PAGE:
On February 16, 2001, Gary McMaster, curator of the Camp Roberts Historical Museum on what is now a training base for the California Army National Guard, received a letter postmarked August 9, 1944. The hand-written envelope was addressed to Miss R.T. Fletcher, at the base’s Red Cross hospital. Since the hospital had been torn down decades earlier, the mail carrier figured the historical museum would be a reasonable substitute.
Naturally McMaster was intrigued by this piece of World War II history dropped in his mailbox as if it had been sent days ago. He decided to try to find the addressee, but out of concern for their privacy, without reading the letter. USPS had no information. It could have come from the dead letter depot in Atlanta, but according to Joseph Breckenridge, a postal service spokesman in Atlanta, it’s more likely someone just found the letter in an attic somewhere and decided to pop it in the mail. The return address was obscured by a tear in the envelope, but the postmark marked its departure point as Montgomery, Alabama.
He decided to tell the Montgomery Advertiser about the letter, hoping against hope that the sender, the recipient or relatives who could perhaps recognize the letter might still live in the area and would see the article. The newspaper ran the story and it caused a little sensation. The AP picked it up, and soon McMaster was getting inquiries about the letter from press around the world.
One of the stories was seen by R. T. Fletcher’s daughter. She recognized her mother’s maiden name and the handwriting on the envelope as that of her uncle, her mother’s brother, who was a soldier stationed at Maxwell Field in Montgomery in August of 1944. She faxed McMaster copies of other letters he had written her mother during the war, and the handwriting did indeed match. Although sadly her uncle had passed away years ago, Miss Fletcher is 90 years old and still going strong.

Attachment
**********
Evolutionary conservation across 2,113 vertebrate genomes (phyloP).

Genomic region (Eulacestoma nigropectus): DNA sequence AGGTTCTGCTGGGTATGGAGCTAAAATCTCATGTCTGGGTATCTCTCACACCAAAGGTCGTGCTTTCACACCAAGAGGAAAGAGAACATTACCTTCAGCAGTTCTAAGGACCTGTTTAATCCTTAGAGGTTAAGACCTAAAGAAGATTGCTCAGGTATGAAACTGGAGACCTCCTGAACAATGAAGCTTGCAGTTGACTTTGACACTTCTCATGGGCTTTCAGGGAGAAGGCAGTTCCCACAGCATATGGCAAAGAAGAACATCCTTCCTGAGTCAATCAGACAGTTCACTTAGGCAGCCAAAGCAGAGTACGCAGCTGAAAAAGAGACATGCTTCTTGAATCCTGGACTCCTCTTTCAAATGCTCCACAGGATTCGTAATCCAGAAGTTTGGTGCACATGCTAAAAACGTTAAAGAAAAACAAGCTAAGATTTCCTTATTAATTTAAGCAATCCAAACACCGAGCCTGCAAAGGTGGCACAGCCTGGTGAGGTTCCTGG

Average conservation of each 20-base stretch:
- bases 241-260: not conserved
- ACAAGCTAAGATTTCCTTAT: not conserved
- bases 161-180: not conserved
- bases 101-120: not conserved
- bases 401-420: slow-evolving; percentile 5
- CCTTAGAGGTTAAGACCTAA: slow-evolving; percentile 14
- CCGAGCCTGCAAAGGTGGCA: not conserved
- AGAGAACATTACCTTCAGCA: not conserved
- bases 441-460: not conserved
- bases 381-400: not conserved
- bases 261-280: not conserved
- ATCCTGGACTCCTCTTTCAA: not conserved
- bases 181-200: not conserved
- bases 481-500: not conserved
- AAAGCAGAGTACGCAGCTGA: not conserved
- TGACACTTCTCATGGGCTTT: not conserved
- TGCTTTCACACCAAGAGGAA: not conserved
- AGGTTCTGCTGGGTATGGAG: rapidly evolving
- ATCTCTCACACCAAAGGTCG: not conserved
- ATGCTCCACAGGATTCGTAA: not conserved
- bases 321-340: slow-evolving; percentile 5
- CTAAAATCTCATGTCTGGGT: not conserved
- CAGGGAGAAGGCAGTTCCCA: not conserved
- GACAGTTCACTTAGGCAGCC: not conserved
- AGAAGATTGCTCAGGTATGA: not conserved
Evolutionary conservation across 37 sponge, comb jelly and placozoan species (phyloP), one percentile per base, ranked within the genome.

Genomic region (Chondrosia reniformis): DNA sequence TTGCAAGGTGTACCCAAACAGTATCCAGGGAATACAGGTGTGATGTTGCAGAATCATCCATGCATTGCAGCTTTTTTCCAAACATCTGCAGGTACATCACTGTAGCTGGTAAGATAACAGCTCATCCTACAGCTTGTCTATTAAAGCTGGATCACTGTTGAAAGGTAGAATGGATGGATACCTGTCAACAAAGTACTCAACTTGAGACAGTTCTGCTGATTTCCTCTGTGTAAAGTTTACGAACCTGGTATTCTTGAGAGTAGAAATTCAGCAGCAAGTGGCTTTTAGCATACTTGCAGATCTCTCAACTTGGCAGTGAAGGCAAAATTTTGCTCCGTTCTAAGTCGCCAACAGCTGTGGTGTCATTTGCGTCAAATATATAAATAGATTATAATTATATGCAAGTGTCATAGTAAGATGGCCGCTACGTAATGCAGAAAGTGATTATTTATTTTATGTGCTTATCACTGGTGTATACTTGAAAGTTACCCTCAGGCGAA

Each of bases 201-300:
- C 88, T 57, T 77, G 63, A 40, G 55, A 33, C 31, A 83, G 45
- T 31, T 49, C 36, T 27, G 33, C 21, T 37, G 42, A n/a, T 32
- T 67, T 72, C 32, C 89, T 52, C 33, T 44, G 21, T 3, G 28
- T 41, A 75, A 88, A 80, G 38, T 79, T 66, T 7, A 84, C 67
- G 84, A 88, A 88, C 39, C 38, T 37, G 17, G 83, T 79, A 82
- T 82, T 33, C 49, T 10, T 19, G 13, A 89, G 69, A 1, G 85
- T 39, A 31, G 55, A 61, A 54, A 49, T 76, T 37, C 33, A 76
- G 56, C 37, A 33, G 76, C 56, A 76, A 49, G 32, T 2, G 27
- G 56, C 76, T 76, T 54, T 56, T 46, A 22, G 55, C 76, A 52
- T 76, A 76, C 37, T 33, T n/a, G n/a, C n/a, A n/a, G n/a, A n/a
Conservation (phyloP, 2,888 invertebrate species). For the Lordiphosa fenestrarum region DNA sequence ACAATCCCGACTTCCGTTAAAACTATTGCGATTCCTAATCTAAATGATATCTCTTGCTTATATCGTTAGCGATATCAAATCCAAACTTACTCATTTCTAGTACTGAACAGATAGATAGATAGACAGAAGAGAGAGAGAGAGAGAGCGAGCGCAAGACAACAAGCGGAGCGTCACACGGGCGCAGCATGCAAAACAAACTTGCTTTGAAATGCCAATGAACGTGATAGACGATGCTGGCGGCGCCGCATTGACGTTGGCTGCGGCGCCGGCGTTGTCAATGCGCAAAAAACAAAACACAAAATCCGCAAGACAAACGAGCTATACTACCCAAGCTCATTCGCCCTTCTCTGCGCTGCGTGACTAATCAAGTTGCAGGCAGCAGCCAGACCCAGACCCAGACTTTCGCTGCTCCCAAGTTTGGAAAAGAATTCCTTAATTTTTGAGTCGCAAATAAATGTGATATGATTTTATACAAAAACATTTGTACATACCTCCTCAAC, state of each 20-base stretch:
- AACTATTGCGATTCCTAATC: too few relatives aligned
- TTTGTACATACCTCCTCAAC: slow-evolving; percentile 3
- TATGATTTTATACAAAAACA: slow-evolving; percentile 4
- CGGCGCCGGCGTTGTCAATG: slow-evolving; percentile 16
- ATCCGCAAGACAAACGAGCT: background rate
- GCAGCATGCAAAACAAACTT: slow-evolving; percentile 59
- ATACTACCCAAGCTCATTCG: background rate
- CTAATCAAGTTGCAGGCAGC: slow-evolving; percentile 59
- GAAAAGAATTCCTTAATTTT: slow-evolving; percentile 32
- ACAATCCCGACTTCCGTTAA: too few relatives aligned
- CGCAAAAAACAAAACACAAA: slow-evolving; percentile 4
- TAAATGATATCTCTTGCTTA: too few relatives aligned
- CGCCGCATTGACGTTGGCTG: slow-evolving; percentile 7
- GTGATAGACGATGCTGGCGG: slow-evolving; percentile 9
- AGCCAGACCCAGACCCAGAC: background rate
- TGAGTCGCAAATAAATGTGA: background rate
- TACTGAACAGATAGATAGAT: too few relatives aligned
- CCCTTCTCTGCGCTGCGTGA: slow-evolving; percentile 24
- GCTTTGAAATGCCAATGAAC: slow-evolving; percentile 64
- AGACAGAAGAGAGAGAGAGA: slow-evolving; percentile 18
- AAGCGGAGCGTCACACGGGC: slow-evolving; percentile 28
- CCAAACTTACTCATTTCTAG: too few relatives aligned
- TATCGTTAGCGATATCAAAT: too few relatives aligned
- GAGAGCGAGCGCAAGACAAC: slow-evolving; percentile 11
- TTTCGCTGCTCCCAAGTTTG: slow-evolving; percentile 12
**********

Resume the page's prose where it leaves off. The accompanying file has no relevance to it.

There was also another, even more awesome, clue that this was the right person. Miss Fletcher had told her daughter stories about the time she performed on stage with comedian Red Skelton at Camp Roberts.
McMaster said Camp Roberts was one of the largest artillery training centers in World War II.
“We had people from all over the country at Camp Roberts,” he said, including Robert Mitchum, William Holden and Red Skelton.
Fletcher had told her family that while she served at Camp Roberts, she was in a play that featured Skelton, a popular comedian. McMaster was able to find a program from that show at the museum.
Lo and behold, her name was on the program as a bit player in this Red Skelton scrapbook.”
Turns out that Fletcher was a Red Cross volunteer, and she was coordinating entertainment for the soldiers and patients at the hospital at Camp Roberts. Many of them were recuperating from combat injuries, McMaster said.
McMaster had just recently mounted an exhibit at the museum about Red Skelton’s time on the base, which is why he had the scrapbook handy.
With the Skelton evidence and the handwriting match, Gary McMaster was satisfied that he had found the addressee. The letter is currently winding its way to Miss Fletcher’s daughter via registered mail. She will then deliver it to her mother in person, 66 years after it was first sent.